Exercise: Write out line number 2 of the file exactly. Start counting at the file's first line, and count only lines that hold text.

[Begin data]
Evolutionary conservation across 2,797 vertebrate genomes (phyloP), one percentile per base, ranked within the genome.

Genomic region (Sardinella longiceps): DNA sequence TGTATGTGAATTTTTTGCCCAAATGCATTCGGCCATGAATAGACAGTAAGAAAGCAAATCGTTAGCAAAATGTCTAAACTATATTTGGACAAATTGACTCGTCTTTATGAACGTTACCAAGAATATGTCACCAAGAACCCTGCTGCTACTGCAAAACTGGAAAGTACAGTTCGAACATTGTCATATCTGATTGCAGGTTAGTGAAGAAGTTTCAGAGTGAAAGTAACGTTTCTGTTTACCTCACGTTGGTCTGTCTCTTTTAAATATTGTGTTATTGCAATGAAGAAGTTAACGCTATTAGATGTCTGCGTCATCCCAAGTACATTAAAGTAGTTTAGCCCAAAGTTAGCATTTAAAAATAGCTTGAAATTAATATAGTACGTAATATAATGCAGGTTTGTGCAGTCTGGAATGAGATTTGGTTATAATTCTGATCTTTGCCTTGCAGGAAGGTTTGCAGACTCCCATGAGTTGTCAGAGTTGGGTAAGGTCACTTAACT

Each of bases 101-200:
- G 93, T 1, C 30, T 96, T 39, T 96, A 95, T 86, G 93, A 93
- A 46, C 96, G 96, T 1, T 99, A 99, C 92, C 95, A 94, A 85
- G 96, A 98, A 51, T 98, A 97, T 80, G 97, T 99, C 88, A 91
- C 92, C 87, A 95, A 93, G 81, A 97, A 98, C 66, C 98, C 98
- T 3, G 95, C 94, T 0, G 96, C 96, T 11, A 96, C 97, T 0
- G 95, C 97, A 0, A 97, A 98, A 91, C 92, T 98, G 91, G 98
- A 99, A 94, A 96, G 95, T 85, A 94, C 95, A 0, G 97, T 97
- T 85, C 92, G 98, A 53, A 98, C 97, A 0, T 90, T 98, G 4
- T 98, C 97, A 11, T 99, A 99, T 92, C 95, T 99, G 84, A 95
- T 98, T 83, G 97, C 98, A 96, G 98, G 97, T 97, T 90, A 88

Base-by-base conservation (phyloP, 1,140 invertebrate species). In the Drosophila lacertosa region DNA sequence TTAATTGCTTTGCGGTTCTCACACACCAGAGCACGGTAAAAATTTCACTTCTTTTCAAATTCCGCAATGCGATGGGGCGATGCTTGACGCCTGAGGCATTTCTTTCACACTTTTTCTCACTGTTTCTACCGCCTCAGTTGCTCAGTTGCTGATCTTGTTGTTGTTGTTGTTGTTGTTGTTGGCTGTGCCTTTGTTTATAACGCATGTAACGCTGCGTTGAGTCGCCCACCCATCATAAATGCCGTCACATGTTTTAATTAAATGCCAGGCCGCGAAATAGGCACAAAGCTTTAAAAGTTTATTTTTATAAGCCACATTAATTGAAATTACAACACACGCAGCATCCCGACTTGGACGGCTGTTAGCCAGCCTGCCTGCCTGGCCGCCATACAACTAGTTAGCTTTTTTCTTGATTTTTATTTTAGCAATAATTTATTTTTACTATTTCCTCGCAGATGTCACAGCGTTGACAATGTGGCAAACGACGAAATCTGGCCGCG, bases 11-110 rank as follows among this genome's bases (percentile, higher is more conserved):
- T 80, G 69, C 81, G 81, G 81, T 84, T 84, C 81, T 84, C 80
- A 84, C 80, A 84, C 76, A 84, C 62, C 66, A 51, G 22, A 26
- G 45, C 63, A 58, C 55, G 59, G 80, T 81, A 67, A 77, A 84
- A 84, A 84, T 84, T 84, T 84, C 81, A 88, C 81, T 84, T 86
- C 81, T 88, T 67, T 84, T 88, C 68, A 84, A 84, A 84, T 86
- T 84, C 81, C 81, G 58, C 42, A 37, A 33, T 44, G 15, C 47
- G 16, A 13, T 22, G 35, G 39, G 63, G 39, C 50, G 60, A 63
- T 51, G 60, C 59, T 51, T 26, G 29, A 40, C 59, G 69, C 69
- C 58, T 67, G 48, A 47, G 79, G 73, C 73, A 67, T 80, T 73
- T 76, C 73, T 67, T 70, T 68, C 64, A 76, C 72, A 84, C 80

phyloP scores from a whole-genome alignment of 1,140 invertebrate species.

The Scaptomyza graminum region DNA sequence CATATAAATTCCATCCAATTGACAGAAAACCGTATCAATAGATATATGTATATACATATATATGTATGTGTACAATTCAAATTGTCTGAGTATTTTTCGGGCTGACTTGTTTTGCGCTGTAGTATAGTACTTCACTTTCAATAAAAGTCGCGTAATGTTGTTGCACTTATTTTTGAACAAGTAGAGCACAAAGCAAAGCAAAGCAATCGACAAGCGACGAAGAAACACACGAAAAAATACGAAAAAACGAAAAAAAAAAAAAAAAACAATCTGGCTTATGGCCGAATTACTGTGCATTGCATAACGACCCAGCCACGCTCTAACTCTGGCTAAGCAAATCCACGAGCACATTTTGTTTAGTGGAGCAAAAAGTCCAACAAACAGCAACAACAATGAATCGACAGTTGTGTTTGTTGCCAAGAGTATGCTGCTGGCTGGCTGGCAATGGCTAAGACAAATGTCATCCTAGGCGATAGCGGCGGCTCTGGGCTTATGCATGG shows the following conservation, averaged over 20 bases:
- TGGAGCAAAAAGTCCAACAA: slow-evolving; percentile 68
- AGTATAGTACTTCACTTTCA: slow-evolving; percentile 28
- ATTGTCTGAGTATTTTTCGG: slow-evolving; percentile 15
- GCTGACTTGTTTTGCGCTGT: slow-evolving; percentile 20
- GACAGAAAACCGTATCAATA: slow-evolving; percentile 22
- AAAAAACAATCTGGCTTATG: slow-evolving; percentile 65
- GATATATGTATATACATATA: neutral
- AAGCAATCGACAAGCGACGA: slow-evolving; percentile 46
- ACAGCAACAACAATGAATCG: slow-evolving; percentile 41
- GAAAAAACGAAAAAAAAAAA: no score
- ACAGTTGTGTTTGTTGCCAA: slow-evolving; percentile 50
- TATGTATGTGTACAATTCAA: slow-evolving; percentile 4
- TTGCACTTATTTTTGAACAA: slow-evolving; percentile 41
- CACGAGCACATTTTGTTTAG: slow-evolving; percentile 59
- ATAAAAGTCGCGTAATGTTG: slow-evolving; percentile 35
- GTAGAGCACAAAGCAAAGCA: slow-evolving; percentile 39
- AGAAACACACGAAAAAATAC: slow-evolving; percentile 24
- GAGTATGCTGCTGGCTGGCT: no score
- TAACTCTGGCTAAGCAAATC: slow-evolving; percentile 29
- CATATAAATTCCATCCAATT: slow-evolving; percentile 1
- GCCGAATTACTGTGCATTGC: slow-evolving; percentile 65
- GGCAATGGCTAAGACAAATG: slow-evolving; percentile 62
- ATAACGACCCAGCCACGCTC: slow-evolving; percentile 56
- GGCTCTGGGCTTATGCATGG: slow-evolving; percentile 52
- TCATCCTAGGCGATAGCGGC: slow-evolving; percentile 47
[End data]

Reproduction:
Genomic region (Sardinella longiceps): DNA sequence TGTATGTGAATTTTTTGCCCAAATGCATTCGGCCATGAATAGACAGTAAGAAAGCAAATCGTTAGCAAAATGTCTAAACTATATTTGGACAAATTGACTCGTCTTTATGAACGTTACCAAGAATATGTCACCAAGAACCCTGCTGCTACTGCAAAACTGGAAAGTACAGTTCGAACATTGTCATATCTGATTGCAGGTTAGTGAAGAAGTTTCAGAGTGAAAGTAACGTTTCTGTTTACCTCACGTTGGTCTGTCTCTTTTAAATATTGTGTTATTGCAATGAAGAAGTTAACGCTATTAGATGTCTGCGTCATCCCAAGTACATTAAAGTAGTTTAGCCCAAAGTTAGCATTTAAAAATAGCTTGAAATTAATATAGTACGTAATATAATGCAGGTTTGTGCAGTCTGGAATGAGATTTGGTTATAATTCTGATCTTTGCCTTGCAGGAAGGTTTGCAGACTCCCATGAGTTGTCAGAGTTGGGTAAGGTCACTTAACT